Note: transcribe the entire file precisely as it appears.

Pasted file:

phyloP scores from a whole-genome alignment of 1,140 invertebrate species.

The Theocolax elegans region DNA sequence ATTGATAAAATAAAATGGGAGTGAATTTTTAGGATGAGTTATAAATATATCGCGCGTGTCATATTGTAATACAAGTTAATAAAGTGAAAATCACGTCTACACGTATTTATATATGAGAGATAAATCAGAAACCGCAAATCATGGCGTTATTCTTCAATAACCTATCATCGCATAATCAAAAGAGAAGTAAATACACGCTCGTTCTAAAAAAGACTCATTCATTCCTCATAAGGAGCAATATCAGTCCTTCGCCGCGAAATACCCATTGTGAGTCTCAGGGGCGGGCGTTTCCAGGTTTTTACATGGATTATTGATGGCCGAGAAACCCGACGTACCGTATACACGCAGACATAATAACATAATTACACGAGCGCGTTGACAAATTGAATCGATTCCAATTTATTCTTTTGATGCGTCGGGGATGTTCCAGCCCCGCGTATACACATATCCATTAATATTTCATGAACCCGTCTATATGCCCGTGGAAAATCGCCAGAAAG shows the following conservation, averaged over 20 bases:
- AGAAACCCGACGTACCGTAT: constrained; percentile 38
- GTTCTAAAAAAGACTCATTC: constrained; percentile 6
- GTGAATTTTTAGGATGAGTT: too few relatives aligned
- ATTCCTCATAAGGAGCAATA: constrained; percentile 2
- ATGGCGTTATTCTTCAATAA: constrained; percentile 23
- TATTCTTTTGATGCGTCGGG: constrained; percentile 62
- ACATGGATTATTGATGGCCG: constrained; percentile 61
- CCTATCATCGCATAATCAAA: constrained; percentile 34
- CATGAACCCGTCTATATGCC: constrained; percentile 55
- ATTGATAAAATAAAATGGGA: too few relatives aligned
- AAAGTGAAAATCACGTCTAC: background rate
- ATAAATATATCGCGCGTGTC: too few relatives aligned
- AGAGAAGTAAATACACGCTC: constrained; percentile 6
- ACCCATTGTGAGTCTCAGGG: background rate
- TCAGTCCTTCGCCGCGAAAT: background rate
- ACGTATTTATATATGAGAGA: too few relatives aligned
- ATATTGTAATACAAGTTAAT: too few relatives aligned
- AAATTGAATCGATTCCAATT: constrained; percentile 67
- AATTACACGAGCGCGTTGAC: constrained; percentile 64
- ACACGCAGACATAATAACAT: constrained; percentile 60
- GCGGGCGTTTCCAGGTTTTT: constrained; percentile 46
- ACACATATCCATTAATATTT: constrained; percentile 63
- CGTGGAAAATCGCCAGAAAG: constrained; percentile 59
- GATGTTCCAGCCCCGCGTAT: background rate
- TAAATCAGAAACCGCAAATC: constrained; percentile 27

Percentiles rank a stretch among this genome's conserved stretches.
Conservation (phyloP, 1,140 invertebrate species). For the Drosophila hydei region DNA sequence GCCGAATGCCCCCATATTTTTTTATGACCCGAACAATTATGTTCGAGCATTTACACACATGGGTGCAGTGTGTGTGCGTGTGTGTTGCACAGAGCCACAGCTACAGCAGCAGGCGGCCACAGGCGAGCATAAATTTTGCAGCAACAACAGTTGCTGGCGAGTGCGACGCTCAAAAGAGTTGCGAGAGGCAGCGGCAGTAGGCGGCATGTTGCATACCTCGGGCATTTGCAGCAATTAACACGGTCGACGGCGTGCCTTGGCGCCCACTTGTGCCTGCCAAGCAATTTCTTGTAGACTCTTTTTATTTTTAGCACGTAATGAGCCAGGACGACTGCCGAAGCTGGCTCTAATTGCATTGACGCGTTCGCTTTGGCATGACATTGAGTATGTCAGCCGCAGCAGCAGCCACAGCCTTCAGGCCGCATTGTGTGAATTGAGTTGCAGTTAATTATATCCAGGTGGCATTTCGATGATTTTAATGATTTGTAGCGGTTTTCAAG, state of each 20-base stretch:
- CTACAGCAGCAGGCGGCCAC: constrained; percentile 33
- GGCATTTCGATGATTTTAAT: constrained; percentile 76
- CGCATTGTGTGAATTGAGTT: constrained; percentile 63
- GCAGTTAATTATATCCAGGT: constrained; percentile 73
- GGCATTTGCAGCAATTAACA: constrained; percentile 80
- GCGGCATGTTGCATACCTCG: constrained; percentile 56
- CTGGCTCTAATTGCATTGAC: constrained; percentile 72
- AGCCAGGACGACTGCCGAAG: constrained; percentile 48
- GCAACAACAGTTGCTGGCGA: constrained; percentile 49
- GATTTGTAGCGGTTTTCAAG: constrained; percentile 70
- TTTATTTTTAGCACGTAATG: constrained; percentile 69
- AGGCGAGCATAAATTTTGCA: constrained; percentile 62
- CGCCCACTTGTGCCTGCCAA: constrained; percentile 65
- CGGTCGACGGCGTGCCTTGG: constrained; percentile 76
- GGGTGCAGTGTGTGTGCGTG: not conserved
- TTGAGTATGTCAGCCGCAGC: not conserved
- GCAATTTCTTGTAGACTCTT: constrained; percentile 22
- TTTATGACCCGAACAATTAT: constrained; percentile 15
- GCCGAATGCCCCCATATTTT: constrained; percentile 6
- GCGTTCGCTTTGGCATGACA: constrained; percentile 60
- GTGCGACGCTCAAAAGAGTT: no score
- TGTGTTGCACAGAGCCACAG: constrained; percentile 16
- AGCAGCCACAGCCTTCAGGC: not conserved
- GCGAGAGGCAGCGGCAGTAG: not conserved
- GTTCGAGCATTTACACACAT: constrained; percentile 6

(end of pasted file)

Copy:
phyloP scores from a whole-genome alignment of 1,140 invertebrate species.

The Theocolax elegans region DNA sequence ATTGATAAAATAAAATGGGAGTGAATTTTTAGGATGAGTTATAAATATATCGCGCGTGTCATATTGTAATACAAGTTAATAAAGTGAAAATCACGTCTACACGTATTTATATATGAGAGATAAATCAGAAACCGCAAATCATGGCGTTATTCTTCAATAACCTATCATCGCATAATCAAAAGAGAAGTAAATACACGCTCGTTCTAAAAAAGACTCATTCATTCCTCATAAGGAGCAATATCAGTCCTTCGCCGCGAAATACCCATTGTGAGTCTCAGGGGCGGGCGTTTCCAGGTTTTTACATGGATTATTGATGGCCGAGAAACCCGACGTACCGTATACACGCAGACATAATAACATAATTACACGAGCGCGTTGACAAATTGAATCGATTCCAATTTATTCTTTTGATGCGTCGGGGATGTTCCAGCCCCGCGTATACACATATCCATTAATATTTCATGAACCCGTCTATATGCCCGTGGAAAATCGCCAGAAAG shows the following conservation, averaged over 20 bases:
- AGAAACCCGACGTACCGTAT: constrained; percentile 38
- GTTCTAAAAAAGACTCATTC: constrained; percentile 6
- GTGAATTTTTAGGATGAGTT: too few relatives aligned
- ATTCCTCATAAGGAGCAATA: constrained; percentile 2
- ATGGCGTTATTCTTCAATAA: constrained; percentile 23
- TATTCTTTTGATGCGTCGGG: constrained; percentile 62
- ACATGGATTATTGATGGCCG: constrained; percentile 61
- CCTATCATCGCATAATCAAA: constrained; percentile 34
- CATGAACCCGTCTATATGCC: constrained; percentile 55
- ATTGATAAAATAAAATGGGA: too few relatives aligned
- AAAGTGAAAATCACGTCTAC: background rate
- ATAAATATATCGCGCGTGTC: too few relatives aligned
- AGAGAAGTAAATACACGCTC: constrained; percentile 6
- ACCCATTGTGAGTCTCAGGG: background rate
- TCAGTCCTTCGCCGCGAAAT: background rate
- ACGTATTTATATATGAGAGA: too few relatives aligned
- ATATTGTAATACAAGTTAAT: too few relatives aligned
- AAATTGAATCGATTCCAATT: constrained; percentile 67
- AATTACACGAGCGCGTTGAC: constrained; percentile 64
- ACACGCAGACATAATAACAT: constrained; percentile 60
- GCGGGCGTTTCCAGGTTTTT: constrained; percentile 46
- ACACATATCCATTAATATTT: constrained; percentile 63
- CGTGGAAAATCGCCAGAAAG: constrained; percentile 59
- GATGTTCCAGCCCCGCGTAT: background rate
- TAAATCAGAAACCGCAAATC: constrained; percentile 27

Percentiles rank a stretch among this genome's conserved stretches.
Conservation (phyloP, 1,140 invertebrate species). For the Drosophila hydei region DNA sequence GCCGAATGCCCCCATATTTTTTTATGACCCGAACAATTATGTTCGAGCATTTACACACATGGGTGCAGTGTGTGTGCGTGTGTGTTGCACAGAGCCACAGCTACAGCAGCAGGCGGCCACAGGCGAGCATAAATTTTGCAGCAACAACAGTTGCTGGCGAGTGCGACGCTCAAAAGAGTTGCGAGAGGCAGCGGCAGTAGGCGGCATGTTGCATACCTCGGGCATTTGCAGCAATTAACACGGTCGACGGCGTGCCTTGGCGCCCACTTGTGCCTGCCAAGCAATTTCTTGTAGACTCTTTTTATTTTTAGCACGTAATGAGCCAGGACGACTGCCGAAGCTGGCTCTAATTGCATTGACGCGTTCGCTTTGGCATGACATTGAGTATGTCAGCCGCAGCAGCAGCCACAGCCTTCAGGCCGCATTGTGTGAATTGAGTTGCAGTTAATTATATCCAGGTGGCATTTCGATGATTTTAATGATTTGTAGCGGTTTTCAAG, state of each 20-base stretch:
- CTACAGCAGCAGGCGGCCAC: constrained; percentile 33
- GGCATTTCGATGATTTTAAT: constrained; percentile 76
- CGCATTGTGTGAATTGAGTT: constrained; percentile 63
- GCAGTTAATTATATCCAGGT: constrained; percentile 73
- GGCATTTGCAGCAATTAACA: constrained; percentile 80
- GCGGCATGTTGCATACCTCG: constrained; percentile 56
- CTGGCTCTAATTGCATTGAC: constrained; percentile 72
- AGCCAGGACGACTGCCGAAG: constrained; percentile 48
- GCAACAACAGTTGCTGGCGA: constrained; percentile 49
- GATTTGTAGCGGTTTTCAAG: constrained; percentile 70
- TTTATTTTTAGCACGTAATG: constrained; percentile 69
- AGGCGAGCATAAATTTTGCA: constrained; percentile 62
- CGCCCACTTGTGCCTGCCAA: constrained; percentile 65
- CGGTCGACGGCGTGCCTTGG: constrained; percentile 76
- GGGTGCAGTGTGTGTGCGTG: not conserved
- TTGAGTATGTCAGCCGCAGC: not conserved
- GCAATTTCTTGTAGACTCTT: constrained; percentile 22
- TTTATGACCCGAACAATTAT: constrained; percentile 15
- GCCGAATGCCCCCATATTTT: constrained; percentile 6
- GCGTTCGCTTTGGCATGACA: constrained; percentile 60
- GTGCGACGCTCAAAAGAGTT: no score
- TGTGTTGCACAGAGCCACAG: constrained; percentile 16
- AGCAGCCACAGCCTTCAGGC: not conserved
- GCGAGAGGCAGCGGCAGTAG: not conserved
- GTTCGAGCATTTACACACAT: constrained; percentile 6